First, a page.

Though an author whose currency is the written word, Thien spoke last night of the mystery of how music can speak to us at a level of profoundness that words can’t match. I can attest to her brilliance as a writer that she succeeded in her written novel in evoking that profound level of connection to the human soul that music, and the Goldberg Variations specifically in this instance, achieves. Do Not Say We Have Nothing melds language and music … they communicate with each other and enrich each other in the process.

It’s a mystery how Madeleine Thien was able to accomplish that. My guess is that she did it because she was writing the novel while listening to the music. The Goldberg Variations were entering her ears on their way to her heart as her heart was informing her brain on what to write next on the page.

What an experience it was to go from listening to this intimate conversation to then hearing Angela Hewitt playing the entirety of the Goldberg Variations without interruption.

I had one of the cheaper seats in Koerner Hall for the concert last night. I was in what’s called the “Loge” of the Right Lower Balcony, a couple rows of seats that run along the side of and look down upon the stage. They are not considered as good seats as those in the orchestra or the balconies that have a straight-on view of the stage. But, as it happened, my seat in A4 had a direct view of Angela Hewitt’s face as she played the Steinway piano. There was not much distance, maybe twenty feet or so, between my seat at the side of the stage and Hewitt on her piano bench in the centre of the stage.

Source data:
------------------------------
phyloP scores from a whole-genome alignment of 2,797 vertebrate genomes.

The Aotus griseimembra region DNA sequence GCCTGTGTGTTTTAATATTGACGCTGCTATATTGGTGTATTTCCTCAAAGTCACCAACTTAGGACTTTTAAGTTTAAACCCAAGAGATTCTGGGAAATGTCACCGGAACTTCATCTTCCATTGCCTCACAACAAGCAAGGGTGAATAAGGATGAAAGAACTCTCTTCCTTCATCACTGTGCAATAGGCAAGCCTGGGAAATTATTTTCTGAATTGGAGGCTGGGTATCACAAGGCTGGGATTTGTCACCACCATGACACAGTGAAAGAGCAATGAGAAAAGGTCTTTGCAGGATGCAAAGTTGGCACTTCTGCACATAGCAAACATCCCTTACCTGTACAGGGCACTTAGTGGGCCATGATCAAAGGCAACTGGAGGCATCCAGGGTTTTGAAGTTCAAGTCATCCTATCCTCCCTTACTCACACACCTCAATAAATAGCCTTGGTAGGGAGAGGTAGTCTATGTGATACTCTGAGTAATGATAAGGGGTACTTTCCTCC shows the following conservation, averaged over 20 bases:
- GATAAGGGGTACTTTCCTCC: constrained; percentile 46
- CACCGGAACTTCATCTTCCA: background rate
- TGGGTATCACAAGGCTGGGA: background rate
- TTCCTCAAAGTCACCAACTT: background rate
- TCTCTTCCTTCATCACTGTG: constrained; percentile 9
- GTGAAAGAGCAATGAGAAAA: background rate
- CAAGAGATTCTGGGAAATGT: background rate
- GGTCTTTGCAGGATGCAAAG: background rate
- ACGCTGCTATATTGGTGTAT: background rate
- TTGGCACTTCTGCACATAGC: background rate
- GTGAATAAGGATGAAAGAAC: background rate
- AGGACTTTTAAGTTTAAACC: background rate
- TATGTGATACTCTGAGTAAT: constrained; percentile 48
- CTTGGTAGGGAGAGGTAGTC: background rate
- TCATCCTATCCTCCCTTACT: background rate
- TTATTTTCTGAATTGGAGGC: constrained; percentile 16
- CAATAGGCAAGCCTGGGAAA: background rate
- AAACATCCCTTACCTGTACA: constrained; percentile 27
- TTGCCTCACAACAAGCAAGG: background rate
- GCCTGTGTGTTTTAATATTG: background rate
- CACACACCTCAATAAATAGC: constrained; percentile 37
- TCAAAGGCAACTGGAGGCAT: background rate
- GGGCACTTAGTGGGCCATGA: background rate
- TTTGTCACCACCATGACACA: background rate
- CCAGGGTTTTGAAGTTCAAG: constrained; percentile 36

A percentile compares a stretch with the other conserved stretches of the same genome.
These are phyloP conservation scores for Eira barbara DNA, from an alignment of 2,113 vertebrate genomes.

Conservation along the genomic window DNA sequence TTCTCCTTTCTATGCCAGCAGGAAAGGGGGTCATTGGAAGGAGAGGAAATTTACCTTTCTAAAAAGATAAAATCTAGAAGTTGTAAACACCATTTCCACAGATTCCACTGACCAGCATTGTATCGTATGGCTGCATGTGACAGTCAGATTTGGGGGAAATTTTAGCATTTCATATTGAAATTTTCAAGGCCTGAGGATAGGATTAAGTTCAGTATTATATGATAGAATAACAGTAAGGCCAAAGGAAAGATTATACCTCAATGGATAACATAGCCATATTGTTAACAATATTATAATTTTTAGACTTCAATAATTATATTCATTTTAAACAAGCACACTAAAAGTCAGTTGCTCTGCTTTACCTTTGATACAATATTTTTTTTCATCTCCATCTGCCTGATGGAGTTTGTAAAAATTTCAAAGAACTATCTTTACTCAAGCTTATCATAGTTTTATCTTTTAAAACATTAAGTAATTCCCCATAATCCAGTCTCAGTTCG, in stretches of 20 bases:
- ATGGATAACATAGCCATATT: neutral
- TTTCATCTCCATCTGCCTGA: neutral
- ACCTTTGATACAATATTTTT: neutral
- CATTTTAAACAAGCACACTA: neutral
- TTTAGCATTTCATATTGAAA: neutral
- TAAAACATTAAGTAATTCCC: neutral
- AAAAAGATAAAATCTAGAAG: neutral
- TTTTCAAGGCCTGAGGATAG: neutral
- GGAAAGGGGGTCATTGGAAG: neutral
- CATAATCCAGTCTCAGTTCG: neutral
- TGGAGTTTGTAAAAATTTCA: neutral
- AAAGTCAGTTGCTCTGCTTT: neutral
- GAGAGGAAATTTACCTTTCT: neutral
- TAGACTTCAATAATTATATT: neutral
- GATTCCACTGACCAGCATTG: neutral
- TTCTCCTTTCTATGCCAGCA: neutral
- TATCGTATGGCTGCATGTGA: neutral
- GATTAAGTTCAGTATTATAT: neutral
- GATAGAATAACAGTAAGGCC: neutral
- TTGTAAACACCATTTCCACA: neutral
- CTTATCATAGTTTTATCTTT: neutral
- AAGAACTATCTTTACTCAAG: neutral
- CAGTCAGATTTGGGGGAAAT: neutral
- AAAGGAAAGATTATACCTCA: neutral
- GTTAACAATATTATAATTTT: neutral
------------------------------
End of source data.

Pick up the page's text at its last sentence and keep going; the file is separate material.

Hewitt played much of the concert with her eyes closed. But when she lifted her head and if she opened her eyes, she would be looking directly toward where I was seated.

Hewitt’s body was constantly but subtly animated throughout the performance. Her head would sometimes be buried in the piano almost grazing the keyboard, sometimes rising up pointing toward the ceiling as her body arched backwards. Her fingers at times flew across the octaves with bravura and at times gently depressed a single key to elicit the whisper of a note.

Though Hewitt didn’t mumble to herself as Glenn Gould famously did when he played and on his 1955 recording of the Goldberg Variations, her face was in constant animation with expressions ranging from playful delight to furious intensity to deep sorrow to spiritual contemplation.

I sat immobilized for the entire time. Initially, I was listening keenly to the fine nuances of her playing in the opening aria and then the technical virtuosity as she moved into subsequent variations. But by about the fourth variation, I wasn’t attending to the playing with the same intellectual focus. The music was drifting into my ears while my eyes were riveted on her face.

Much like Madeleine Thien melding music and language in Do Not Say We Have Nothing, so for me during the performance of the Goldberg Variations, the auditory and the visual, Bach and Hewitt, were fused in one.

I couldn’t, I didn’t, move. I found myself in a trance.

Hewitt left the ever-so-tranquil last note of the final aria suspended in Koerner Hall for a long time. After she released it to be only a memory, her head remained bowed, virtually touching the keyboard. She didn’t move … neither did the audience … for almost a minute of pure silence. Slowly she raised her head. The audience members burst into applause and jumped to their feet. She still remained seated, eyes closed. Gradually, she opened her eyes and a quiet smile emerged across her face. She stood and began to acknowledge the cheers.